As others have pointed out, the cost of all this convenience is information overlad. A case in point is when my fiancee was doing her latest round. She came upon a reference to a paper that might be relevant in an obscure Polish biological journal. A generation ago, if she hadn't tracked it down and had it translated, or if she hadn't even seen it, nobody would have blinked twice, but in the new digital age, you never know who in the study section may have come across the paper and decide it is seminal to the matter at hand. I certainly don't advocate being sloppy in literature searches, but now it seems that quantity is substituted for quality and trying to backtrack through the literature to learn more about specific techniques is nigh on impossible without a subscription to SCI/Thompson ISI (another tool that I can't believe people start grad school without knowing of).

To date myself, I am of the last generation of chemistry undergraduates who were told that we needed to take German in college because if we did graduate work in organic, we would have to cope with Beilstein, and if it was in inorganic, Gmelin loomed large. I actually had learned to do Index Medicus and Chem Abstracts searches in high school working on projects in the summer. After my second year of undergrad, I worked for the summer in the analytical labs of a major chemicals producer, and started asking questions of the process people I supported about a synthesis I was going to have to try in the fall in independant study. The keyholder took me over to an old Textronics 4104 and introduced me to the world of Maccs and Reaccs. Needless to say, my world changed rapidly thereafter.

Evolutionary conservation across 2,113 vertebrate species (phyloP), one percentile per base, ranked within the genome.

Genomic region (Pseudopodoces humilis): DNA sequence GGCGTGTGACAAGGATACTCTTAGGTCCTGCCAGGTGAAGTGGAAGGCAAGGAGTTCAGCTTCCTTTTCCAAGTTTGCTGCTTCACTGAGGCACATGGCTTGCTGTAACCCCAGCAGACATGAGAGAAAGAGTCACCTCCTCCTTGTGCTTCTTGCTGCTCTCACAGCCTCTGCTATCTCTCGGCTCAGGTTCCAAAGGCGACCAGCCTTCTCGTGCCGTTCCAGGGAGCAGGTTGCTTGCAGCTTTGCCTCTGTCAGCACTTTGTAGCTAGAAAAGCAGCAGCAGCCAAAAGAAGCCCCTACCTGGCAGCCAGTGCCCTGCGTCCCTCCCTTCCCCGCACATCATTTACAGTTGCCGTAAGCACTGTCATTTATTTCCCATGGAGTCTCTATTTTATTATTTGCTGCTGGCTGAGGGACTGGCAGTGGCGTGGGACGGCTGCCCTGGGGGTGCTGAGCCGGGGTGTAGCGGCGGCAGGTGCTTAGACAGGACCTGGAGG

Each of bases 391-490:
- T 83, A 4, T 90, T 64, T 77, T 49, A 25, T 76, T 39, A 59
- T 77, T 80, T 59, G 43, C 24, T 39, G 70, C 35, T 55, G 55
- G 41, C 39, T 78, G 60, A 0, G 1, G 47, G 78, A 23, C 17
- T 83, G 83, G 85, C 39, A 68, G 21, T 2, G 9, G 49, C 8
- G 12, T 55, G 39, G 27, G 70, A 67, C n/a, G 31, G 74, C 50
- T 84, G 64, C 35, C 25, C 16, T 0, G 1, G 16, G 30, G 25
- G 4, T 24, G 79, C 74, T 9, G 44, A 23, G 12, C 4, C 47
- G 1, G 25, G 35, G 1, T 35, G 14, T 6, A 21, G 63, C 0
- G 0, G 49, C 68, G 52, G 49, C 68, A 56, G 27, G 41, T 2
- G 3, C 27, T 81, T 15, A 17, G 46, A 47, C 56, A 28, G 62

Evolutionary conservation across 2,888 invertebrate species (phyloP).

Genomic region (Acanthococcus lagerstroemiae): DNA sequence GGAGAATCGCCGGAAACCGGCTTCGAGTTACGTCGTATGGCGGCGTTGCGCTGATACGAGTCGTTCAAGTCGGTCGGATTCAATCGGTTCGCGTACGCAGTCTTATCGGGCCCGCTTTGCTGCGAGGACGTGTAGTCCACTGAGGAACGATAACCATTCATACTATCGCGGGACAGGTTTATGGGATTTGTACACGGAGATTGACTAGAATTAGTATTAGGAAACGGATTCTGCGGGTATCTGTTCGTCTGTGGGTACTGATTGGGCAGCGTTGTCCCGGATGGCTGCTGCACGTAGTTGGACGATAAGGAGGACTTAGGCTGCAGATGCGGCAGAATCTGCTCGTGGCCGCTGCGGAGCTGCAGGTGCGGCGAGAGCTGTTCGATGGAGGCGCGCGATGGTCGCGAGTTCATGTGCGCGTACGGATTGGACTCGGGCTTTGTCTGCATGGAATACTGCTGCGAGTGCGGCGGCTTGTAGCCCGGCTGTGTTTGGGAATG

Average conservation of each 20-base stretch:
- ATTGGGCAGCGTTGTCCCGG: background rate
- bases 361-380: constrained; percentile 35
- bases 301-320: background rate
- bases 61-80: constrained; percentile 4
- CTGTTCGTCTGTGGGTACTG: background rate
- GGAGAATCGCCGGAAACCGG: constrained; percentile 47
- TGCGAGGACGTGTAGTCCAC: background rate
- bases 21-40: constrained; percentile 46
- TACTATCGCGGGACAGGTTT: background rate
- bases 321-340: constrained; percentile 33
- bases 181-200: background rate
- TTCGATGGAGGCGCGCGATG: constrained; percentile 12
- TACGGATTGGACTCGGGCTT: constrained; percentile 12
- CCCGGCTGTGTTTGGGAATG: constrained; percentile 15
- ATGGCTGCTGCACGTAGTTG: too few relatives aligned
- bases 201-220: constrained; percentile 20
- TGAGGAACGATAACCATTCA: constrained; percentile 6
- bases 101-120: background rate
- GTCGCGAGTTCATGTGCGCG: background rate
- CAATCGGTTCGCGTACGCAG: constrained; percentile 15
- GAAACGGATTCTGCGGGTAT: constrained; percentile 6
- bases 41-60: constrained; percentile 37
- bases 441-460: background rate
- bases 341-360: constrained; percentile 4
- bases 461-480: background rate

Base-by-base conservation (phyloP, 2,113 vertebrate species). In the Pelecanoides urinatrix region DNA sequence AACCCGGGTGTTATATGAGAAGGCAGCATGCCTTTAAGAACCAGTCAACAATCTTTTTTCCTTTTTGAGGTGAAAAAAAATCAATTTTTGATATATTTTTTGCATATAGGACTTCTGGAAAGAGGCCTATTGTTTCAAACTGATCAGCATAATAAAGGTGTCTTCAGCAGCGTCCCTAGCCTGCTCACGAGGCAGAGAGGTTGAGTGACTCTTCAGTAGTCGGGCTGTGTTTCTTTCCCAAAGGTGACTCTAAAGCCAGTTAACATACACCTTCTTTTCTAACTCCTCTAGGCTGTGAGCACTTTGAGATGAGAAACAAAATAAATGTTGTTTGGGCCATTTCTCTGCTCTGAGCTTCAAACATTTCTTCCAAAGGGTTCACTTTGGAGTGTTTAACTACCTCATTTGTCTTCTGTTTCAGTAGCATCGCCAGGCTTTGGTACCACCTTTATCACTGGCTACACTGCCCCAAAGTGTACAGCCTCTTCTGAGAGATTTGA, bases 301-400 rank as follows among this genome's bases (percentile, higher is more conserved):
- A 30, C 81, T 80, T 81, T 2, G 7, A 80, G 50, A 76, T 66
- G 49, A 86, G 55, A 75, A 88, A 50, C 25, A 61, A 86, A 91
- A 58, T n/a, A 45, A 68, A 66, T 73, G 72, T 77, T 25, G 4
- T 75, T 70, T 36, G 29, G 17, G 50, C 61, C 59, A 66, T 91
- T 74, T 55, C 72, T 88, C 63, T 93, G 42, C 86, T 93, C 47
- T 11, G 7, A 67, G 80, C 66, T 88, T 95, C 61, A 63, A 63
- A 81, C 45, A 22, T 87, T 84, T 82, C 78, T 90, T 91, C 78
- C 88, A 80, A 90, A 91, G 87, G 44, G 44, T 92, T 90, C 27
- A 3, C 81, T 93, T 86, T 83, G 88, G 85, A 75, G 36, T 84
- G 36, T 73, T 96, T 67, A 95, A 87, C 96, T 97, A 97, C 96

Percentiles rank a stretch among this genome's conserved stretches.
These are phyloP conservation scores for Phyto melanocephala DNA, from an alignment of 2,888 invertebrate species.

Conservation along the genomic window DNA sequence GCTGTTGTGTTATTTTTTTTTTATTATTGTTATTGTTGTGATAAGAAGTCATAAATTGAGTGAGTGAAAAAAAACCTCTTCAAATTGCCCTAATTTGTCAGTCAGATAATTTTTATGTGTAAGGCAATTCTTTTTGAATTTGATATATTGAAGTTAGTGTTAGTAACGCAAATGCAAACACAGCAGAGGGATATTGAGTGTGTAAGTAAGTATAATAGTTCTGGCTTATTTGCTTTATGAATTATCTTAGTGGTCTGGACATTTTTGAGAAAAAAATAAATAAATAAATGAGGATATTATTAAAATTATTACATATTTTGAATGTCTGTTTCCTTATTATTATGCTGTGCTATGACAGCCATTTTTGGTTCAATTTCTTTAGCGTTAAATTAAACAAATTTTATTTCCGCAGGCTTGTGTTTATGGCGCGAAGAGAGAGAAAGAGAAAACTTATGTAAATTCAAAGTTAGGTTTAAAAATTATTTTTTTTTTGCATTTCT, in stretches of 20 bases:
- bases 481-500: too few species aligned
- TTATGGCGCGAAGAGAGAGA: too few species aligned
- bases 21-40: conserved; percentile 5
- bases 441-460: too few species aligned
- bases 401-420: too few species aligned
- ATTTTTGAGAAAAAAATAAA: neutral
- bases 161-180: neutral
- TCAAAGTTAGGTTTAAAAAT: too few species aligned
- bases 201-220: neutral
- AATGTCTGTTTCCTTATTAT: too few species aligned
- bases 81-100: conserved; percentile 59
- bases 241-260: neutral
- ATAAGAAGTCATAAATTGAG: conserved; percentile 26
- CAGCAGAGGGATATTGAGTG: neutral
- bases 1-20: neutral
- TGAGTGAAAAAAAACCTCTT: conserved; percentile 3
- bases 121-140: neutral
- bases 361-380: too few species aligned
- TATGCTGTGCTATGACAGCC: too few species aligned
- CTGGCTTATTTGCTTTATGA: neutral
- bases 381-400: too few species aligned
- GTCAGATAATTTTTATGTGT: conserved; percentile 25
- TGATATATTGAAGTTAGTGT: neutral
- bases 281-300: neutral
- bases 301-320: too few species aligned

MG

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19. rxlynn on September 8, 2006 3:48 PM writes...

Boy does this bring back memories from grad school! I loved getting to go down to the library and dig through journals, as it got me out of the lab. I'm just old enough to have missed the great computer revolution in the university setting the first time around. However, I started my pharmacy school career a couple of weeks ago, and the most outstanding difference to me so far (besides the fact that I'm old enough to be the parent of a lot of my classmates) is how computer usage is so seamlessly woven into the course materials. Sometimes I still miss the smell of the stacks, though!

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20. anon on September 9, 2006 2:48 AM writes...


You look for something,and you find something else; that serendipity is gone.

also looking at the bound volumes with gold letering in the spine and feeling like a part of the continuity of science.